(Note: the giveaway in the link at the end is long over.)

Behind the Scenes

For quite a few years I worked in theater, as an actor and choreographer. I loved the early rehearsals, while the creative process was first getting underway— seeing how a dance looked when done by the cast rather than as plotted in my head, or exploring characters with other actors. The hardest part, for me, was tech rehearsal. Did the revolving stage work? Did the dancers’ costumes look right under the lights? Performers spent hours holding their positions on the stage while the techies fine-tuned lights, sound, and scene shifts. Tedious, but without it, the play would be a disaster. If that revolving stage messed up, my choreography would quite literally topple. If the lighting cues were off, my dancers wouldn’t look their best. These long tech nights were hard, but social. The whole cast and crew went through it together.

Dress rehearsals were a relief, and they felt exciting. They were followed by the director’s final and sometimes strong critiques as well as encouragement and praise. If I was the choreographer, it was my last chance to get every detail polished.

And then the play opened, was seen, enjoyed (or not) and reviewed, and sooner or later, it closed.   Getting a book ready is the same only different. The early process—the improv, finding a character, getting plot inspiration—is exciting. The sharing of that process with critique partners makes it more so—getting feedback, going back and changing things, seeing how others react. I revise through a series of critique partners and beta-readers. It’s a lot like the rehearsal process, refining the way the play will be performed. I like to print the book out at some point in the process and mark it up—like a director giving an actor notes— making sure I’m clear with for the characters’ goals and conflicts in every scene, and the inner work in their “soliloquies.”

Then, there’s tech. I read the edited copy to make sure my editor and I agree on all the changes. I get professional proofreading and fix the errors. And then, there’s that final, perfectionistic proof, proof and re-proof. Day after day of it. Tech rehearsal, all by myself. Fixing that last imperfect sentence that didn’t bother anyone else—beta readers, editor, proofreader—and that last little typo no one could see. I like to think no one saw it because the scene was so compelling, but I think it’s also related to the way an e-pub page looks compared to a Word document. It’s like the way the costumes look under the lights. The colors and textures change. It’s unfamiliar. I look at the e-pub document the way I look at a book I’m reading, rather than a book I wrote.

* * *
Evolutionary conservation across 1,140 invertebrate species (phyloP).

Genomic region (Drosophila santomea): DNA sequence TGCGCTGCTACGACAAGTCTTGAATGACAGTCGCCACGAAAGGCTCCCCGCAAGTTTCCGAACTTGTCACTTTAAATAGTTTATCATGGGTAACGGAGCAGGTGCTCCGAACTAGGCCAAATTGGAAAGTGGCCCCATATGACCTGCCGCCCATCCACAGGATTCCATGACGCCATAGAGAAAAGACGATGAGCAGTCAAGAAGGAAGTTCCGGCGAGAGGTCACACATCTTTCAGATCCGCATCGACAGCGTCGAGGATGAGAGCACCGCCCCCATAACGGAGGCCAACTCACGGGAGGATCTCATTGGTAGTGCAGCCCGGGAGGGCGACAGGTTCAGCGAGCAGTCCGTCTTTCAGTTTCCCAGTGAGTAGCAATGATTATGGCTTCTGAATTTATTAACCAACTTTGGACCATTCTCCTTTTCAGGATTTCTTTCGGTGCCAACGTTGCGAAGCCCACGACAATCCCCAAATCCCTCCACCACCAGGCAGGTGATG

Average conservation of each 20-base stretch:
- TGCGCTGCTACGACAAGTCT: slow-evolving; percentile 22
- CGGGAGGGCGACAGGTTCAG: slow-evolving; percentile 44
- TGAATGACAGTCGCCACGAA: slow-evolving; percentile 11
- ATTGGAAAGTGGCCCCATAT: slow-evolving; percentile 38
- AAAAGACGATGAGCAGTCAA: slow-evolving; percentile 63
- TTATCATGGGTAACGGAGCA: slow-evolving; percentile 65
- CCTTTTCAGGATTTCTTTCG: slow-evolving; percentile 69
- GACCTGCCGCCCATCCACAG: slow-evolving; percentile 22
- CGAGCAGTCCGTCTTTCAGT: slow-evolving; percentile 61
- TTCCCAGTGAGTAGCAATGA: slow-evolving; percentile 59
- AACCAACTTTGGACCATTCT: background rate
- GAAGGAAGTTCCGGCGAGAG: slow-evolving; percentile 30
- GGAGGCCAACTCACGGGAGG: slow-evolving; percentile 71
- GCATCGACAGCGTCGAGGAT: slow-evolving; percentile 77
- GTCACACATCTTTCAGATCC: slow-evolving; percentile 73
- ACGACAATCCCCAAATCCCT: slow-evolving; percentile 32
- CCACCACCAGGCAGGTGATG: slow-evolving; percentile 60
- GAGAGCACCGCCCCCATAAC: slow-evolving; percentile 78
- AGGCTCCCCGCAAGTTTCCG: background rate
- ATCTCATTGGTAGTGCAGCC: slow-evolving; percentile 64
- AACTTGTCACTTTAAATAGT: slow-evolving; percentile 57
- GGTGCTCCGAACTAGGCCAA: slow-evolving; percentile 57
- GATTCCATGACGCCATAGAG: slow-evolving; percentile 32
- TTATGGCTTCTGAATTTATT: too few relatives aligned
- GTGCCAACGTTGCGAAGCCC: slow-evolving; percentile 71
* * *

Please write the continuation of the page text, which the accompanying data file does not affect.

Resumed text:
Of course, after the fourth upload and double-check, I may have gotten used to the e-pub page’s appearance. My fear: I may have induced an error while being a perfectionist. Then I finally stop fussing over it and hit publish. This is not the dress rehearsal, this is it. Unlike a play, though, there is no striking the set, no closing night party. No closing night. As long as my performance is well received, it can run as long as I live. Phew! Snake Face is available for pre-order, and will be released Nov. 1.

The best part of being finished? I have time to read other people’s books again!